The pathology of ecclesial autocrats
Some news this week has left me feeling very depressed indeed.
These thoughts have been buzzing round my mind for years, but I’ve been provoked to post by 2 friends’ unconnected experiences: both have suffered at the hands of autocratic church leadership. I’m very fortunate not to have to deal with this in my current job, as I work for and with someone who is the antithesis of such things. But I’ve had enough close contact with it (and counselled others who have suffered it) in the past.
A Crying Need
I remember going to visit John Stott back in 2000, in the months before taking up my job in Uganda, a context that he had some familiarity with. I asked him the question I asked many others before and during my years in Kampala – “what do you think the Ugandan church needs?” Uncle John barely blinked before responding: “Servant Leaders”. I certainly encountered a number of Ugandan Christians who are wonderful examples of such leadership. But sadly, they are far outnumbered by those who are not. Stott was absolutely right.
But this need is far from exclusive to Uganda. It is true everywhere – I’ve heard of its desperate lack on my travels in Eastern Europe and the US – and obviously know it’s a UK problem. As the two achingly depressing stories this week prove.
Handling Power Well?
We have SO much more thinking to do in the area of power. Power is a fact of life; it is a fact of church life. We can’t avoid it. It’s just that we must learn how to handle it well when we have it: in the pulpit, chairing meetings, appointing and managing staff and volunteers, discipling young believers etc. Yet too many naïvely assume it’s not really their problem. Others never consider carefully how to wield the authority they do have. While a few are so scared of the trappings of power that they try to avoid the responsibilities of their jobs altogether. We have a long way to go…
At the very least, we must heed the warnings and model of Christ himself. (Matthew 20:25 & Philippians 2:5-11) etc – and bizarrely enough, I took the theme of servant leadership when preaching on Phil 2 just before Easter.
One of the first things we must do is to identify the tell-tale signs. I’m not suggesting that you can find all these traits in one leader. But the combination of even a few of them makes for a grizzly cocktail… And I articulate them not to point fingers or to name and shame – but to search hearts, especially my own. For none of us is immune…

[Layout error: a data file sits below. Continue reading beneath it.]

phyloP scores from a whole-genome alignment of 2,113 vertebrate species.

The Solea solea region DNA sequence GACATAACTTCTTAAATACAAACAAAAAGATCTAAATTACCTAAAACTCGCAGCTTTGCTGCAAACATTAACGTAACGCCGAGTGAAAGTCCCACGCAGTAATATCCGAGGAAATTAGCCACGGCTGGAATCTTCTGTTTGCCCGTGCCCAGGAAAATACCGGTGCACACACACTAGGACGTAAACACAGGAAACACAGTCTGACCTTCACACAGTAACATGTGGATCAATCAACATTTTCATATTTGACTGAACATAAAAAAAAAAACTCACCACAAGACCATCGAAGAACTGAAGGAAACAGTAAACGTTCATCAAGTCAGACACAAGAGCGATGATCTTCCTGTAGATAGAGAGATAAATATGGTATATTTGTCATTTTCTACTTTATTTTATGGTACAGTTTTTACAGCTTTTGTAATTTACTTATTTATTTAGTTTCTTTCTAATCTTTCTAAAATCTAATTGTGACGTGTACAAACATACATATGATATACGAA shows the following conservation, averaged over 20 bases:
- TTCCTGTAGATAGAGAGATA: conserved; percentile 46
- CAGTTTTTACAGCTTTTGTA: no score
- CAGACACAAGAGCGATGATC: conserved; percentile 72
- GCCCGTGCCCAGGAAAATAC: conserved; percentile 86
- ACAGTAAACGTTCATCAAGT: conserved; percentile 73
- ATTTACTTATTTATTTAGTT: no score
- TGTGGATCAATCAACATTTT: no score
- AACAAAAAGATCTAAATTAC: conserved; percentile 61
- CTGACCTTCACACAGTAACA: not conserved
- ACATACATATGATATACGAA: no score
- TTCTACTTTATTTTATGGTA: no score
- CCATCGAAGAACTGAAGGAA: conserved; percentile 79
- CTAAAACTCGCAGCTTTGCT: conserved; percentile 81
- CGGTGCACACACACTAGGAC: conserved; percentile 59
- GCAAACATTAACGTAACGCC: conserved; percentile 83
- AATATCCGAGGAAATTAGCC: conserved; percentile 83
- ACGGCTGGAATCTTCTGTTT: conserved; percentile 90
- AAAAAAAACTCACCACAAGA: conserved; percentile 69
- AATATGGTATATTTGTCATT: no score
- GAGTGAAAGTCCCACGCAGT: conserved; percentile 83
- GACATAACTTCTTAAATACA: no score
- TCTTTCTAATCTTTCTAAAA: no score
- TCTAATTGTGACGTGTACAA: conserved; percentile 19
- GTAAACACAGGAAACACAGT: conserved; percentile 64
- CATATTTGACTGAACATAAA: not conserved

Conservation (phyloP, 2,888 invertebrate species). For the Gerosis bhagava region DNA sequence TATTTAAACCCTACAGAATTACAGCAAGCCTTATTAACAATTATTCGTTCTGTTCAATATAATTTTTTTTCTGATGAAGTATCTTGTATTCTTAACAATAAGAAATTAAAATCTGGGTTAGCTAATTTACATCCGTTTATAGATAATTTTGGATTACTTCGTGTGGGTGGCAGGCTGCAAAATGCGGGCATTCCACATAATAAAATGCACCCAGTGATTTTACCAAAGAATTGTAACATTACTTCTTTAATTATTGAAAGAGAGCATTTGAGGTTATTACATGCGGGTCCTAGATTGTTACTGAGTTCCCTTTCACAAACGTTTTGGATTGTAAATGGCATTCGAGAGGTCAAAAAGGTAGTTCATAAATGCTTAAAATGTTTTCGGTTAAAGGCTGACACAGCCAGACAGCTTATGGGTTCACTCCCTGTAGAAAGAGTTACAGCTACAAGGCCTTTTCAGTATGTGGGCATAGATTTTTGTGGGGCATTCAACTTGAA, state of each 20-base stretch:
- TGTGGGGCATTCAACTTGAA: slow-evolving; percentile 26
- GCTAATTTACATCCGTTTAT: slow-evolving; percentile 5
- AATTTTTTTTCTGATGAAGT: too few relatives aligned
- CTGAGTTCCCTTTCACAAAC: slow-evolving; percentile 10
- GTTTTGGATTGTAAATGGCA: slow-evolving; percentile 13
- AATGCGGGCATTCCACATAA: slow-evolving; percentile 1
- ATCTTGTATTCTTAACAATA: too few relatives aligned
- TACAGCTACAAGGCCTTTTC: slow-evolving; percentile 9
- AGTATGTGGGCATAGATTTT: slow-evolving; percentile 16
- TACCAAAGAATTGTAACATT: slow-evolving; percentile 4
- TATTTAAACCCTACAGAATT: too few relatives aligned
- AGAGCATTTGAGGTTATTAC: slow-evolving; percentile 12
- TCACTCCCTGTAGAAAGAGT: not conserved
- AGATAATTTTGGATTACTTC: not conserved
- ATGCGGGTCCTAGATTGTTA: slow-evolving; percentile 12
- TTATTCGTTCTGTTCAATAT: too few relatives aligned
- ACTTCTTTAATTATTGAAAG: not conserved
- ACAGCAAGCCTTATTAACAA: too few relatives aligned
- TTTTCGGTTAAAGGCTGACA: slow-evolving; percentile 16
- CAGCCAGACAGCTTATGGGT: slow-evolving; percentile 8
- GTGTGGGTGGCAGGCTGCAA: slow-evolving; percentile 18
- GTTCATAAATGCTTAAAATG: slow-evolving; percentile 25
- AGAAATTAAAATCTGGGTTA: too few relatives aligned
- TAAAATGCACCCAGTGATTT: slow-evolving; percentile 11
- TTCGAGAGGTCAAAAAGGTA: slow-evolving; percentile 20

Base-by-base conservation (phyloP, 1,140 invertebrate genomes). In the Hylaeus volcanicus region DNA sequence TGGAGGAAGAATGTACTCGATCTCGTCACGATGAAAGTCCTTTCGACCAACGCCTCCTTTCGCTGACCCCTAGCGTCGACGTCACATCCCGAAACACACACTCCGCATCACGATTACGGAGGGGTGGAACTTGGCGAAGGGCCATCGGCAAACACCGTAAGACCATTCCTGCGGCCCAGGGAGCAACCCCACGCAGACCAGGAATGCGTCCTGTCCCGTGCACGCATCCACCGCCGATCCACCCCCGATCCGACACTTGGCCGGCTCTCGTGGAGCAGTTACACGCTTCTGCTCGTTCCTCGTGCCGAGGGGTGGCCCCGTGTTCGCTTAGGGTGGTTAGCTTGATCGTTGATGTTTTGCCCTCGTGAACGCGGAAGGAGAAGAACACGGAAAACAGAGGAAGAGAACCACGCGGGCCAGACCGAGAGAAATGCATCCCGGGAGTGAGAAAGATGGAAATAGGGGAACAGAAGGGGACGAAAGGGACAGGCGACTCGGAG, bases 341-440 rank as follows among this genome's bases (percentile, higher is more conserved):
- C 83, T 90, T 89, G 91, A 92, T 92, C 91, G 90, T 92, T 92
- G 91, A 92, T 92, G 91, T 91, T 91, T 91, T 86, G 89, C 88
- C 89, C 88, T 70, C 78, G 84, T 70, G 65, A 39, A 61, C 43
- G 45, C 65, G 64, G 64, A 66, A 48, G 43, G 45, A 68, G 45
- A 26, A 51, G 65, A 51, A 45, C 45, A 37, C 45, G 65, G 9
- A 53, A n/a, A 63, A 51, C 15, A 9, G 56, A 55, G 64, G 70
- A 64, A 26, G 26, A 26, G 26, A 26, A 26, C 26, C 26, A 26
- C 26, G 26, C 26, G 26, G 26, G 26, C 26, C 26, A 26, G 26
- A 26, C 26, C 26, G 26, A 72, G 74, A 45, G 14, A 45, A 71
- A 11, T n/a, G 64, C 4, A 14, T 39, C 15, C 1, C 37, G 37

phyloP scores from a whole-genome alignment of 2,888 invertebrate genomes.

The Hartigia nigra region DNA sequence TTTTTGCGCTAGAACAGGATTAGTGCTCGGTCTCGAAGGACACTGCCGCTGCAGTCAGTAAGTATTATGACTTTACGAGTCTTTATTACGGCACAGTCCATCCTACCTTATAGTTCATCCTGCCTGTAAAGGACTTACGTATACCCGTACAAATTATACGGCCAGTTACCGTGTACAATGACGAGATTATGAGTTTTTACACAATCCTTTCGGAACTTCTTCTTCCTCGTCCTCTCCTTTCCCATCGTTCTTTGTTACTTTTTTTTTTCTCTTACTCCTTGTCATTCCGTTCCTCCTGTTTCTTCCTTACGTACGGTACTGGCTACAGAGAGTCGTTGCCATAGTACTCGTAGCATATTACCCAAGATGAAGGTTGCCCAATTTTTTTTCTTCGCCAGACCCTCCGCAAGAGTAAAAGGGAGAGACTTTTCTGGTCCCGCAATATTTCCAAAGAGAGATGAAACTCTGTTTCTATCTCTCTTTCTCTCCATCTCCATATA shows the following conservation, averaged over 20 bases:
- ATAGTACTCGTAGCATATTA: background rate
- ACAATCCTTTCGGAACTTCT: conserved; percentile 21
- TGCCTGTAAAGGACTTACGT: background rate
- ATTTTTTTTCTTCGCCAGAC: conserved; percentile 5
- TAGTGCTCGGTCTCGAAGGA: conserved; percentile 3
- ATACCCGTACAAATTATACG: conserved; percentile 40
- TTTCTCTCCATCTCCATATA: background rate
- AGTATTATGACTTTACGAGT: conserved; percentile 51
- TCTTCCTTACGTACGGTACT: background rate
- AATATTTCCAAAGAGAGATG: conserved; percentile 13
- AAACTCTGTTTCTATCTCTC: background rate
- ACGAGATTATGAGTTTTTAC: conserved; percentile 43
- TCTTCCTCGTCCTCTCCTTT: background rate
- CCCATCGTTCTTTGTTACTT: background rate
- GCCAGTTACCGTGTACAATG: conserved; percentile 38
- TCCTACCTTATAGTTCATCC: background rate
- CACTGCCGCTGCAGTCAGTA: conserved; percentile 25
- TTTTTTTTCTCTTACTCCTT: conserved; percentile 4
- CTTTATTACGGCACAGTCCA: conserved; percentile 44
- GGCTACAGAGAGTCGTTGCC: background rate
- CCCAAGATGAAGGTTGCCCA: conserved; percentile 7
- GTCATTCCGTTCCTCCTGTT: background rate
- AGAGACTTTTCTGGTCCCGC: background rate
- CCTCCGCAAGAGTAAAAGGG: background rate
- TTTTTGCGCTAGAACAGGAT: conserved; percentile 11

Features of an autocrat’s pathology
- Leaders don’t have to give (let alone even have) reasons for their decisions… they simply expect to be ‘trusted’. Of course, gut instinct has its part to play, especially for those who have long experience of leadership – but if this is the basis for a decision, then at least have the grace to acknowledge it.
- Disagreement (whether on matters theological, pastoral or strategic etc) is regarded as personal betrayal. This a tricky one, I realise – because every conceivable grouping of human beings will contain its own awkward squad – and their motivations are not always pure, to say the least. But betrayal necessarily…? That is an indication of steps too far.
- Church members are merely pawns on the ministry masterplan chessboard. I saw this in Uganda on a number of occasions, where bishops would move their ministers around the diocese to neutralise rivals. But it happens in local churches too…
- Numerical growth is presumed to imply personal endorsement: thus new converts or new members (esp if they are celebrated for some reason outside Christian circles) are seen as trophies of a leader’s ministry, not trophies of gospel grace. No wonder a celebrity culture of church leaders has emerged (which is the complete opposite of what Paul expects of his leaders in 1 Corinthians 1:12). But an autocrat will be grimly possessive about ‘his converts’.
- Seeing the ‘ministry grow’ (whatever that means and entails) becomes the end that justifies every means: pragmatism rules and integrity withers. This is the logical outworking of shoot first, seek forgiveness later. After all, that’s what the gospel does, isn’t it?! But while I’m all for pragmatism as a servant, it is horrific as a master – as Machiavelli once proved…
- Ministry teams are monochrome, or compliant, or both: diversity is a threat to an autocrat, because the leader has to be the best at everything that the team/church does (after all, that’s why he’s the leader, isn’t it?!)…
Each one of these features requires elaboration – each is probably worthy of a blog post of its own. But it’s a start.
We must turn our back on such things, as they characterise some of the shameful ways of ministry we are called to shun when we preach Christ not ourselves. It is not kingdom thinking.
O Lord, deliver us…